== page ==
IN 1750, RECOUNTS the great historian Eric Hobsbawm, the first things the foreign visitor to England noticed as he or she stepped ashore in Kent were the tidiness of the countryside and the eye-watering prices of the inns.
Nothing much new there, then. In its latest annual calculation of living costs, Mercer Human Resource Consulting reported in May that London is now the second-most expensive capital city in the world, 19 per cent dearer than New York, the baseline, and trailing only Tokyo.
'Start the morning with a glass of orange juice and you can forget about that vacation. Restaurants should just merge with second-mortgage companies,' gagged a Time correspondent. Others gasp at the world's highest rail, Tube and taxi fares. Last winter, two enterprising Londoners won headlines (but little astonishment) by recounting how they had saved money on a trip to Liverpool to watch a football match by flying via Belgium rather than taking the train.
Prices that are out of whack with the UK's no-more-than-average wages are storing up problems for the future.
The spiralling price of housing in southern England is now both socially divisive and economically dangerous, according to Shelter. One supermarket group buses staff from Tottenham (north London) to Croydon (south London) because the low-paid can no longer afford to live near their work. Officials admit that London's reputation for costliness is driving away not only businesses and tourism, but its own citizens: up to a third of UK residents are thinking of leaving the country in search of a lower cost and higher quality of life, according to one recent survey.
Meanwhile, a committee of MPs concluded this week that Britons aren't saving enough because they don't trust financial service companies not to rip them off in the future, as they have done in the past. Price comparisons and other new services that would make markets work better are stunted by telephone companies keeping broadband prices two or three times higher than in France, for example.
In theory, prices that are too high can't exist for long in a competitive marketplace. Consumers will stop buying and new entrants will be attracted by fat profit margins. As Adam Smith pointed out, the rate of profit is naturally higher in poor countries than in rich ones, where it is normally competed away.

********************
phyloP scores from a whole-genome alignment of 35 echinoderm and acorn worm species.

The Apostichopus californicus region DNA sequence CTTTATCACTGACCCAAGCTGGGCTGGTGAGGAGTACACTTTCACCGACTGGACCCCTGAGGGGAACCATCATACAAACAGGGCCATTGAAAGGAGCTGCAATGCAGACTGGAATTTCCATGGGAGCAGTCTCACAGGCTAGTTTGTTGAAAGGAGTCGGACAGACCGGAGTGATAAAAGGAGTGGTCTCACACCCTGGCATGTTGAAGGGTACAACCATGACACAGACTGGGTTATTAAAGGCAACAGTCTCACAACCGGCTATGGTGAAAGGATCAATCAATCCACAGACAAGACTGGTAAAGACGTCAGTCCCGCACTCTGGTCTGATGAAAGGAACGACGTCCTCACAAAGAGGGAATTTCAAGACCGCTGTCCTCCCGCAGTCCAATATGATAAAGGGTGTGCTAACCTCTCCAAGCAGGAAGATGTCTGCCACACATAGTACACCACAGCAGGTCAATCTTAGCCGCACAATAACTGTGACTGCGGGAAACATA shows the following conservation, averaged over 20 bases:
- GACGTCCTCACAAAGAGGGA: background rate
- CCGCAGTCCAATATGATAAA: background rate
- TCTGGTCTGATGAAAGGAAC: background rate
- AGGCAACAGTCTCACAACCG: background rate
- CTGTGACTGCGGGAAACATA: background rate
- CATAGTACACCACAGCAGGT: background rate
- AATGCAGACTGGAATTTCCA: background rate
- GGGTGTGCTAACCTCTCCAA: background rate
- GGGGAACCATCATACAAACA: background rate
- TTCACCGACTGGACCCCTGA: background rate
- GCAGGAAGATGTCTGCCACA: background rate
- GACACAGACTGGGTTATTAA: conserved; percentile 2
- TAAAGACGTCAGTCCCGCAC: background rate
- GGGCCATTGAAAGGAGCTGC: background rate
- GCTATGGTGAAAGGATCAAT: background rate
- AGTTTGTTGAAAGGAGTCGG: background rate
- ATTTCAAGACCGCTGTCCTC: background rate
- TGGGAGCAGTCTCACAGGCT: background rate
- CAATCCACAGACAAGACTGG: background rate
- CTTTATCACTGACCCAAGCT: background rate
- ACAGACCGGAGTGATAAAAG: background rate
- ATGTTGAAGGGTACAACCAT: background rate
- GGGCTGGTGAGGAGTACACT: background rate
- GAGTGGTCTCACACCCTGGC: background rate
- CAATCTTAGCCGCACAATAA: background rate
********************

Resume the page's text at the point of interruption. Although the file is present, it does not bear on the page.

In a few cases, this happens according to the textbook. In scientific publishing, traditional high-price, high-margin incumbents are being challenged by new entrants with a lower-cost distribution model built round the internet. The newcomers insist they will still be profitable - but margins will be thinner.
Or take the UK's private healthcare industry. When the government initially asked for tenders from private firms to carry out day surgery for the NHS, no domestic company made the list: UK consultants, it transpired, charged double the rates per operation of their foreign counterparts. In a more recent contest, however, UK firms were more competitive. The consultants had brought their charges into line. More cynically, you could say they couldn't get away with it any more. And here's a clue.
Part of the reason for high prices is high costs - at least some of which is down to poor management. The counter-intuitive lesson of 'lean' production methods is that poor service is always more expensive to produce than good service. Too few UK companies are lean, a factor that is reflected in the country's poor relative productivity performance.
But another factor in price levels is the intensity of competition. Competitive intensity has several elements, one of the most important being customer expectations. Good firms tend to have demanding customers, which stands to reason: picky customers keep you up to the mark by requiring value for money and telling you if you don't give it.
And we are not demanding enough customers - something that enrages visitors almost as much as the prices. As the Time writer put it: 'New Yorkers believe an almost-sort-of-affordable city is a civil right, and anyone who threatens that right deserves to be screamed at and tipped really poorly. Londoners believe a city is a noble and costly test of endurance.'
There is academic support for the idea that this does us no favours. Customers, says Chris Voss, professor of operations management at London Business School and leader of a team which has compared consumer behaviour in the UK and US, play a vital part in develop ing service quality. Confirming the stereotype, his research found that the British complain less about poor service than do Americans. 'We don't give as much feedback, so organisations have less knowledge about how to improve service: sometimes managers don't know just how bad it is,' Voss says.
The cause is cultural, but the result is a self-fulfilling prophecy: service is bad because that's what we expect and let companies get away with. Alongside government and managers, consumers can't escape their responsibility for making the economy more competitive.
You can see what's coming next. If we get the service we deserve, the conclusion is self-evident. Stop suffering in silence. Loosen the stiff upper lip. Go on: rant, rave, whinge, moan, shout, scream and complain. Be as embarrassing as possible. It'll make you feel better - and it's your personal contribution to raising the standard of British management.
The Observer, 1 August 2004